Victoria International Arts Festival is deeply honoured to be spearheaded by Joseph Vella, one of the best musicians to ever emerge from our islands and, by far, the most internationally-performed Maltese composer of all time. Through a long and illustrious career, he broke away from the currents that tended to stall progress when he was still a young man in Gozo, and, instead, embraced innovation while at the same time never losing sight of the tradition that made him. He never followed trends: he set them, and many have been those who followed them.
His many contacts the world over have enriched the Victoria International Arts Festival to no uncertain degree, establishing it as Malta’s leading Festival of its kind. From its humble beginnings in 1997 consisting of five or so concerts, today it presents well over 35 cultural events every year. Solo musicians, ensembles, and orchestras commission works from him and his intelligence and creativity in this area know no bounds. New works are composed that never fail to amaze both musicians and audiences alike – suffice it to say that this year alone no fewer than 60 works of his (to include 6 new ones) will have been played across the globe.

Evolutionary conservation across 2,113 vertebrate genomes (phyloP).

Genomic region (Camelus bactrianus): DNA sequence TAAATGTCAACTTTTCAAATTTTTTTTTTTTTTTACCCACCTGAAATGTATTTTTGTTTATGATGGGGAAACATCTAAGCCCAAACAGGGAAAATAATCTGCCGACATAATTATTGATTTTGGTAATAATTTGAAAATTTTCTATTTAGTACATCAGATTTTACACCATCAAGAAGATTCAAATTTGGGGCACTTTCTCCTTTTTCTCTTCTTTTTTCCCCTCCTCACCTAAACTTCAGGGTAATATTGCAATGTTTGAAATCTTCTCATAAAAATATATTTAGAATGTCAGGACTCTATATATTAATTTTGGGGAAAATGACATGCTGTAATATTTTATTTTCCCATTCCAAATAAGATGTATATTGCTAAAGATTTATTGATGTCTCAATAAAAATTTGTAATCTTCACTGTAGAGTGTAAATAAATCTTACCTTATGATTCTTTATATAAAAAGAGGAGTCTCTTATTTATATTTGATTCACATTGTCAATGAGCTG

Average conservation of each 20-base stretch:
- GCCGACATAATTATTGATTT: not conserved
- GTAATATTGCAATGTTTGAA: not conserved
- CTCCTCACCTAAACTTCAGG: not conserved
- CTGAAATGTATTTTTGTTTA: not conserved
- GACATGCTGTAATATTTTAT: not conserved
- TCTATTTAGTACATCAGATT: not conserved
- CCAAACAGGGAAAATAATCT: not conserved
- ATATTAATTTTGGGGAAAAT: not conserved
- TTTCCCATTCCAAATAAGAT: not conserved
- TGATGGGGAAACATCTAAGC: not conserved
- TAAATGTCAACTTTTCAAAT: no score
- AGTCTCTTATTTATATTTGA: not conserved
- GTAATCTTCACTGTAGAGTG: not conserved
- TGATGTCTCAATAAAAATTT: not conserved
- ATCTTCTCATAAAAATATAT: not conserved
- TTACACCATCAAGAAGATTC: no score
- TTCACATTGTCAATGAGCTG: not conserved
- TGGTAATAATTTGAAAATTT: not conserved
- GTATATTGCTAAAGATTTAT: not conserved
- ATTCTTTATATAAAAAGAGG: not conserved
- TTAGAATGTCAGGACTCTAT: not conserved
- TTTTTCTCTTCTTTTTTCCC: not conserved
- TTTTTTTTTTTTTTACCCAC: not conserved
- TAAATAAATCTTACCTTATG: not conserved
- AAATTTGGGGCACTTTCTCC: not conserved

For this year’s edition of the Victoria International Arts Festival, audiences will have been regaled with a few of his works, namely, the song-cycle Seħer op. 39, which was performed in the inaugural concert by the Malta Philharmonic Orchestra; the Six Preludes op. 70 which were given an extraordinary interpretation by Biliana Tzinlikova, Professor of Pianoforte Studies at the Mozarteum, Salzburg; the Passacaglietta op. 9 and Segments no. 3 op. 95, executed by Jože Kotar (Principal Clarinettist of the RTV Slovenia Symphony Orchestra); the motet Jesu Dulcis Memoria op. 79, sung by none other than the Magdalene College (Cambridge) Chapel Choir; and, last but not least, his Sonata for Alto Saxophone and Pianoforte op. 109 performed by top London saxophonist Sam Corkin accompanied at the pianoforte by Timothy End. The diversity of instruments and chamber formations he has written for is impressive, and already, this year, musicians who have performed in our Festival have asked Prof. Vella to write a work for them.
We augur continued fruitful work and music-making to Joseph Vella. Victoria International Arts Festival would not be what it is without his presence and direction. Hats off!